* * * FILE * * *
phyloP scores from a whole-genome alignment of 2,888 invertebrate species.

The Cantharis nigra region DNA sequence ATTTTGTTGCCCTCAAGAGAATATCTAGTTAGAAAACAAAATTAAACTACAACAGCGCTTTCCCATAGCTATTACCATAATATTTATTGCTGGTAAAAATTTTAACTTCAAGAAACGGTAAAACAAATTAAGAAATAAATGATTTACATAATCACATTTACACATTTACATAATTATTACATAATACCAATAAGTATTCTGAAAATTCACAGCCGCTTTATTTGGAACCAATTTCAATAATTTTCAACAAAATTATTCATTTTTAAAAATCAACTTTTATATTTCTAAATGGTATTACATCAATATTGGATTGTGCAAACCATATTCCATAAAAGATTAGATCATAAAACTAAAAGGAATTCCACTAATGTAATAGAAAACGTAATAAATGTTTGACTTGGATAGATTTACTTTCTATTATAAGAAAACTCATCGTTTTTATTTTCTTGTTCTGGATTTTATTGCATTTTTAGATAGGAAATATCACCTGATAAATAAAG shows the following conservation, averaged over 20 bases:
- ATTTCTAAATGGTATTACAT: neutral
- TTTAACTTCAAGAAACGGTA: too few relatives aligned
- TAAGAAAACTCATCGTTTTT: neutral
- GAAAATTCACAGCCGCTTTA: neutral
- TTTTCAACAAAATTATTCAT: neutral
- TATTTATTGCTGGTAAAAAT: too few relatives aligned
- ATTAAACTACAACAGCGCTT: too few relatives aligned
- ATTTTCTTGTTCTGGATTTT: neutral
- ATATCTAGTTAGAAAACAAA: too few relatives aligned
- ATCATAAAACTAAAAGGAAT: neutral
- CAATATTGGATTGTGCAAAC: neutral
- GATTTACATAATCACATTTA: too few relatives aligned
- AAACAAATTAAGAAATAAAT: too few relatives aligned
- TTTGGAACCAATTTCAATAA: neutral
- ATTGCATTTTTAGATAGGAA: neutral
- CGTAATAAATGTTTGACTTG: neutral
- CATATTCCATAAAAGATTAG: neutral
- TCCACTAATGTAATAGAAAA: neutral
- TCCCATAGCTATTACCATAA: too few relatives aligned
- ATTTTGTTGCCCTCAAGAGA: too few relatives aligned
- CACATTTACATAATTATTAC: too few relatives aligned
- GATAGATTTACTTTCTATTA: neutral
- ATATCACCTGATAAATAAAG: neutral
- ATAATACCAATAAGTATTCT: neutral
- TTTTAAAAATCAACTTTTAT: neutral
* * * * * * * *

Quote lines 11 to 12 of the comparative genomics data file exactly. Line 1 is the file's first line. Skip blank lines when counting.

- ATATCTAGTTAGAAAACAAA: too few relatives aligned
- ATCATAAAACTAAAAGGAAT: neutral